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Lester C. Newton Trucking Co. v. Neal

Supreme Court of Delaware

October 20, 1964

LESTER C. NEWTON TRUCKING COMPANY, Appellant,
v.
Sadie D. NEAL, Delmar Feed Mills, Inc. and C. F. Schwartz, Inc., Appellees.

[58 Del. 56] Appeal from the Superior Court in and for New Castle County.

David Snellenburg, II, of Killoran & Van Brunt, Wilmington, for appellant.

F. Alton Tybout, Wilmington, for Delmar and Schwartz.

WOLCOTT and CAREY, JJ., and SHORT, Vice Chancellor, sitting.

WOLCOTT, Justice.

This is an appeal from a judgment of the Superior Court approving an award of compensation by the Industrial Accident Board for the death of James R. Neal, a truck driver.

The sole issue presented by the appeal is, Who was Neal's employer at the time of his death?

The Industrial Accident Board found that Lester C. Newton Trucking Company (hereafter Newton) was the decedent's employer at the time he met his death and, thus, liable to pay compensation under the Act. (19 Del.C., Ch. 21). On appeal to the Superior Court this finding was affirmed. Newton appeals to this Court.

Page 394

[58 Del. 57] The truck involved in the accident was owned by Delmar Feed Mills, Inc. (hereafter Delmar) which had permanently leased it together with all necessary equipment and a driver to C. J. Schwartz, Inc. (hereafter Schwartz). The compensation of the driver, Neal, was paid by Delmar and consisted of a percentage of the freight rates charged Schwartz under the permanent lease agreement.

Under the arrangement between Delmar and Schwartz, Delmar's truck was kept by Neal in his possession except for the time it was undergoing necessary repairs. When Schwartz required the truck it notified Neal was would report with the truck to designated pickup locations to receive cargo. He would thereafter deliver the cargo to such points as Schwartz designated.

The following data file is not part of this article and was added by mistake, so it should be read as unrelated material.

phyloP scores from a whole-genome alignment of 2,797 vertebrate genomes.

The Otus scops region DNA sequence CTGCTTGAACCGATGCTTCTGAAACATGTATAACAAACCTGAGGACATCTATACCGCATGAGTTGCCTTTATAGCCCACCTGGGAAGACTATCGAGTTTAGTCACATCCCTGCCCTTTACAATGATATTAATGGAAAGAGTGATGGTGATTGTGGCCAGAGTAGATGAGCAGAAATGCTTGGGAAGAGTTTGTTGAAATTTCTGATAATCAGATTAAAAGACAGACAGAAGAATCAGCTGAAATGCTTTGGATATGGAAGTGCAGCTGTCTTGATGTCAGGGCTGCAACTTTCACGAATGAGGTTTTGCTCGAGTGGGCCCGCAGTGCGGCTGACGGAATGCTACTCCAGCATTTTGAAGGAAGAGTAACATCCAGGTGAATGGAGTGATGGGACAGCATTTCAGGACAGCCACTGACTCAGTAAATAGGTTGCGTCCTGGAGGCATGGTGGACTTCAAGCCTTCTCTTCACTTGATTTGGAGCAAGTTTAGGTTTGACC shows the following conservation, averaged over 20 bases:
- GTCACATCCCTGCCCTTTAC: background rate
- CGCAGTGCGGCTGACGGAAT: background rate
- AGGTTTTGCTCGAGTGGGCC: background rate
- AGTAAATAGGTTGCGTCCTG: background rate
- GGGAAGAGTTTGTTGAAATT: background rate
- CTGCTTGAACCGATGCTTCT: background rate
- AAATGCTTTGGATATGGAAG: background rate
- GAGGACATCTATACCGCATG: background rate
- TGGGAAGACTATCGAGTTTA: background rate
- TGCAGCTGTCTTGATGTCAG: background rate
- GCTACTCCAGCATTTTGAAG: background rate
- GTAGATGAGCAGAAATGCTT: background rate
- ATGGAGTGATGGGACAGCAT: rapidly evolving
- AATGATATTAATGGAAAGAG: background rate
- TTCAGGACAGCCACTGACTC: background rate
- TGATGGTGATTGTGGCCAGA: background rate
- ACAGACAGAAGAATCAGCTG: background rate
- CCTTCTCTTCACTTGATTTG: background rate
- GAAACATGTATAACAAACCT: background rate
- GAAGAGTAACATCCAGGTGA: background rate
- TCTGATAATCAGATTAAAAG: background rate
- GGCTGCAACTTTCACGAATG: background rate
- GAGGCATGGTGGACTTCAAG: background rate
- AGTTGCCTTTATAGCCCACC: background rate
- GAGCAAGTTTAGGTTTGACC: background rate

With respect to the direction of Neal's activities while driving the truck, Delmar had nothing to say, although if it had become necessary to discharge Neal that would have been done by Delmar upon the direction of Schwartz. Delmar's function under the lease was to supply a truck and a driver to Schwartz.

Schwartz possessed an I.C.C. franchise under the terms of which it was necessary to use only trucks belonging to or under lease to Schwartz. I.C.C. regulations prevented Schwartz from permitting its franchise to be used by any other vehicle.

Newton is an interstate shipper and possesses an I.C.C. franchise for a route which commences at the terminus of the Schwartz route. Newton under I.C.C. regulations could not permit the use of its franchise by trucks other than those owned by it or under lease to it.

Accordingly, Newton and Schwartz engaged in a practice known as 'interlining' under which one truck is used to travel over two or more I.C.C. franchises through use of short-term leases between the franchise owners. There was, accordingly, a Master Interchange Agreement existing between Schwartz and Newton. Such a written agreement had not been executed by reason of a disagreement between Schwartz and Newton as to a hold-harmless provision. All other [58 Del. 58] provisions of the proposed agreement, however, the record demonstrates, were in effect and governed the interlining arrangement between Schwartz and Newton.

Inter alia, such agreement provided that the receiving carrier--in the case at bar, Newton--would have complete control and supervision of the equipment and the driver operating the equipment.